The fourth area contains contemporary block plantings adjacent to another outdoor entertaining area.

The swimming pool and meadows

 

The canal garden

There is a feeling of timelessness, particularly in the canal garden, that I attribute to the proportions the designer has brought to the space. We had been thinking about issues of space, proportions and symmetry in Italy the week before. It is those which make classic Italian gardens classic. Looking at it in a much smaller-scale domestic garden reinforced the view that this is what you can get if you choose the right designer. The key word is “can”. It is not guaranteed from all designers but I will say that it is even rarer to see an amateur gardener achieve this. That confident use of space and proportion underpins everything but done really well, it is not obvious.

What I call the ‘hidden infrastructure’ of the garden is well camouflaged to the point where it was not apparent at all. Again, attention to detail is paramount. There is no pond lining visible on the elliptical pool. I asked and the pool is made the old fashioned way, presumably with clay lining to remove the need for an unsightly pool liner. I did not spot a single skerrick of plastic anywhere in the garden. No cheap solar powered lights either.  There were no visible hoses hanging about, no clumsy afterthoughts of garden edgings. The swimming pool filter was housed out of sight. The motorised pool cover was near to silent and the wiring was hidden. The compost bins and inevitable wheelie bins were discreetly housed. Everything had been thought of. We fall well short of that in our own garden but we admire the impressive attention to detail.

Look at the attention to detail on the dry stone walls

The visible infrastructure – more commonly called the hard landscaping – was beautifully executed to the highest of standards. Just look at the wonderful oak-framed arrow slits in the new stone wall.

The maintenance of the garden was unobtrusive but immaculate. Britain has a long, enviable tradition of training professional gardeners. Not for them the experience of the self-claimed garden maintenance contractors. An Auckland friend ruefully noted recently that “The woman doing my “gardening” was moved to “prune” my daphne last month. I will have a daphne-free winter.” These are high level skills that keep this Cotswold garden in peak condition and true to the original vision while meeting the owners’ expectations. There is a wonderful eye for detail and a sure hand in knowing what to leave and what to ‘edit’, as is said in modern parlance.

Roseraie de l’Hay, I think 

The plantings were botanically varied but more restrained than the current UK fashion for large and vibrant perennials in ever more shocking colour combinations – and probably easier to live with for that. But I appreciated the unexpectedness of colour – the bright golden aquilegias and the  yellow Clematis tangutica, the latter combined with red crocosmia. A less bold planting would have gone for the safe but cliched option of the white rugosa, Rosa Blanc Double de Coubert, rather than the bold, deep cerise of what I assume is Roseraie de l’Hay.

This is a garden of charm, restraint and timeless elegance. It has the good bones that may allow it to endure down the decades. On the day, for us, it was simply a delight of gardening perfection.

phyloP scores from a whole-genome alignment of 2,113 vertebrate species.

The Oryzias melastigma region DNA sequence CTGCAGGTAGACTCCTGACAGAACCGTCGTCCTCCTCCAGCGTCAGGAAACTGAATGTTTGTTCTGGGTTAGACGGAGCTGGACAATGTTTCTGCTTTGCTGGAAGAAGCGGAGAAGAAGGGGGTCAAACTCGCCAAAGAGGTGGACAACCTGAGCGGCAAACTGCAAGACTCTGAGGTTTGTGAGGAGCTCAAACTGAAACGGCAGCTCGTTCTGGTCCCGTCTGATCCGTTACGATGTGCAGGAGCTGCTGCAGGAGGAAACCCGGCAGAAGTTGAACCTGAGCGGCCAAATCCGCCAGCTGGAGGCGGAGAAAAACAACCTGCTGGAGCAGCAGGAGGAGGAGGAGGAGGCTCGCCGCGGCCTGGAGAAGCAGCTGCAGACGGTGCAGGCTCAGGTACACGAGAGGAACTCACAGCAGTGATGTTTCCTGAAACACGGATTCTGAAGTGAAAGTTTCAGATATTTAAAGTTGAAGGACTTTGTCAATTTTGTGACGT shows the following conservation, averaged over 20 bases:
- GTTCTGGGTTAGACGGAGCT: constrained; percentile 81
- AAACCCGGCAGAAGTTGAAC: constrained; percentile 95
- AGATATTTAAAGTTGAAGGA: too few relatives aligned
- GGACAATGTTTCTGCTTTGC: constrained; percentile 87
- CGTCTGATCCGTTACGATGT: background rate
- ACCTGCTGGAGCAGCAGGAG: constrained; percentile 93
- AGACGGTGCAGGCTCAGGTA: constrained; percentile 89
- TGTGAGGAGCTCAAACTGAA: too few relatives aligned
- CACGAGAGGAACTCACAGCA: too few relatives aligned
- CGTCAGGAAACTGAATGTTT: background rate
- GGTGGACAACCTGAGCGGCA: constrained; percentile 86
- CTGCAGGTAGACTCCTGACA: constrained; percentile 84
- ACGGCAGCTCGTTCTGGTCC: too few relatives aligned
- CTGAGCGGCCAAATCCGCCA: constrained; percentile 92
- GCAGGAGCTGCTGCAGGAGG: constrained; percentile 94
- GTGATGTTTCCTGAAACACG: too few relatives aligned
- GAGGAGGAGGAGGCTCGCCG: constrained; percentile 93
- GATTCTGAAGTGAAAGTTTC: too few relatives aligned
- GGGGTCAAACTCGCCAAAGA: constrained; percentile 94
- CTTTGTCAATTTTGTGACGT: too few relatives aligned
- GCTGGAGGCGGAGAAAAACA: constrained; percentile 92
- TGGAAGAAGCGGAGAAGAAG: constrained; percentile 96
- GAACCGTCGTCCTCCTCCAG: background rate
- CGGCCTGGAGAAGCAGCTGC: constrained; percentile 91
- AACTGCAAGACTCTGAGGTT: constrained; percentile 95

Again, I have posted an additional album of photos on Facebook for those who would like to see more pictures around the garden.

Even the wheelie bins and compost bins were screened from view by dry stone walls. 

A garden destination for all tastes and expectations? Trentham in Stoke-on-Trent

Trentham Gardens shows that it can get pretty close to being all things to all people. Even on a cool, grey Monday afternoon, the place was humming. Mark and I have a running gag about the “sense of arrival” at gardens. One day I will explain the origin of our cynicism about this but we worked out long ago that the greatest “sense of arrival” is a full carpark. And on this Monday afternoon, I photographed our rental car so we could find it again later. As an aside, you can have any colour of car you like in Britain, as long as it is black or grey. And one grey rental car looks pretty much like 80% of the other cars.

Trentham had a long and illustrious history before falling on hard times. Very hard times. The splendid Capability Brown lake apparently became the smelly, festering sewer for the Trent River and all who lived and worked nearby – especially the potteries for which Stoke-on-Trent is famous – resulting in the family vacating the grand home. When nobody wanted to take the estate off his hands, the 4th Duke of Sutherland committed an act of great vandalism in 1912 and had most of the house demolished. Why? Many must have asked that question down the years.

Why? The remains of the original house

St Modwen Properties certainly must have asked that question when they took over the property in 1996 and declared a brave mission statement:

“Regenerate and restore the historic Estate and gardens turning it into a premier tourist and leisure destination of national significance.” 

The shopping village – Swiss chalet naff?

Those plans included extensive gardens, monkeys, a luxury hotel on the site of the original house (yet to materialise) and a whole lot more. Are they on track? They sure are. Moving from the well-filled carpark, you first encounter the retail village. True, it is what I might describe as ‘Swiss chalet naff’ in style but it appears to pull the punters and I bet the main street retailers hate it. We are not good shoppers so we passed through quickly.